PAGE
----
What: “Blanche Neige,” presented by the Ballet Preljocaj
When: 7 p.m. Saturday, 3 p.m. Sunday
Where: Jackson Hall, Mondavi Center for the Performing Arts, UC Davis
Tickets: $40-$75 general, $20-$37.50 students; www.mondaviarts.org or (530) 754-2787
Bonus: Gala champagne reception (5:30) and dinner (following the performance) prepared by celebrity chef Michael Chiarello, $1,000
It has been several years since the Mondavi Center organized a formal black-tie gala. And Saturday’s event — featuring the French company Ballet Preljocaj, performing the American premiere of its dark, sexy, fairytale-inspired “Blanche Neige” — comes as the Mondavi Center ramps up to its 10th anniversary in the fall.
It was in September 2001 that Robert and Margrit Mondavi donated $35 million to UC Davis — $10 million for the naming rights at what immediately became known as the Robert and Margrit Mondavi Center for the Performing Arts, which already was under construction, and $25 million for the Robert Mondavi Institute for Wine and Food Science.
The Mondavi Center opened in October 2002, with a gala featuring the San Francisco Symphony. The Robert Mondavi Institute, across the street from the performing arts center, broke ground in 2005 and opened in October 2008.
Saturday’s gala — which is a joint enterprise by the Mondavi Center and the Robert Mondavi Institute — will feature a combination of sumptuous food, special wine and the American premiere of the ballet.
The event starts at 5:30 p.m. with a champagne reception in the Mondavi Center’s Vanderhoef Studio Theater. At 7 p.m., the focus moves into the Mondavi Center’s Barbara K. and W. Turrentine Jackson Hall, where Ballet Preljocaj will present its performance.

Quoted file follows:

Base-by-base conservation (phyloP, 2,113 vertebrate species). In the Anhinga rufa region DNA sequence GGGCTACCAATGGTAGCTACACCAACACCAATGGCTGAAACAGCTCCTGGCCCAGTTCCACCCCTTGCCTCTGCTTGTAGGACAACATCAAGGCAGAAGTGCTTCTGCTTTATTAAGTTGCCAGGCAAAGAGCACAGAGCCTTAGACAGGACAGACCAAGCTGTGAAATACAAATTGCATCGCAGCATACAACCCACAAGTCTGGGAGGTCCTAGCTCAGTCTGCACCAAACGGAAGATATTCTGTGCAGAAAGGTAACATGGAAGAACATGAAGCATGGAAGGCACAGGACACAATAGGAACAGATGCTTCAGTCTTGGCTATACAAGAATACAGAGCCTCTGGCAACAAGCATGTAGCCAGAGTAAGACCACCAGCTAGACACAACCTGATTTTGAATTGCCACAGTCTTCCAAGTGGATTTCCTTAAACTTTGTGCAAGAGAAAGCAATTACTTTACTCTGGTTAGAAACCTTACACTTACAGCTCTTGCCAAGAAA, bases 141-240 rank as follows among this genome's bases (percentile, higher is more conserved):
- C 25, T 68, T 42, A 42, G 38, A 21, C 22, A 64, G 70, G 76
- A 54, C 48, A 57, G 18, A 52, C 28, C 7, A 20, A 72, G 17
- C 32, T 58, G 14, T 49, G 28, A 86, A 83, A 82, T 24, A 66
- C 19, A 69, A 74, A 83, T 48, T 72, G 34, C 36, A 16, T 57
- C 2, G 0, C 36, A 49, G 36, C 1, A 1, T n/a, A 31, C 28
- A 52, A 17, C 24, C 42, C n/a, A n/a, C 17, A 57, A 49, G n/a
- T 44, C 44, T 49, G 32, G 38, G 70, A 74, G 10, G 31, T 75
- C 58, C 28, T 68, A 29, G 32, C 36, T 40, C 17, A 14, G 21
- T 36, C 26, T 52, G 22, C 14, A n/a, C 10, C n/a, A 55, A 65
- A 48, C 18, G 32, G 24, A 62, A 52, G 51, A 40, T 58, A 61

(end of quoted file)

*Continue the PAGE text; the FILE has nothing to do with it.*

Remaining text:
A post-performance dinner will follow, with artists from Ballet Preljocaj, across the street at the Mondavi Institute. The meal will be prepared under the supervision of chef and author Michael Chiarello, whose highly rated restaurant Bottega is a Napa Valley culinary landmark.
Tickets for the gala (reception, ballet and dinner) are $1,000. A portion of the proceeds will support the Mondavi Center’s new Artistic Ventures Fund to bring major artists to Davis for extended residencies, and also support scholarships for graduate students at the Robert Mondavi Institute.
Tickets for the ballet performance, not including the other events, also are available. “Blanche Neige” performances are at 7 p.m. Saturday and 3 p.m. Sunday. Tickets are $40-$75 general, $20-$37.50 for students.
Don Roth, the Mondavi Center’s executive director, and Jeremy Ganter, associate executive director, have been working on the project for several years. The idea grew out of a dinner in summer 2009 involving Roth and the French consul in San Francisco.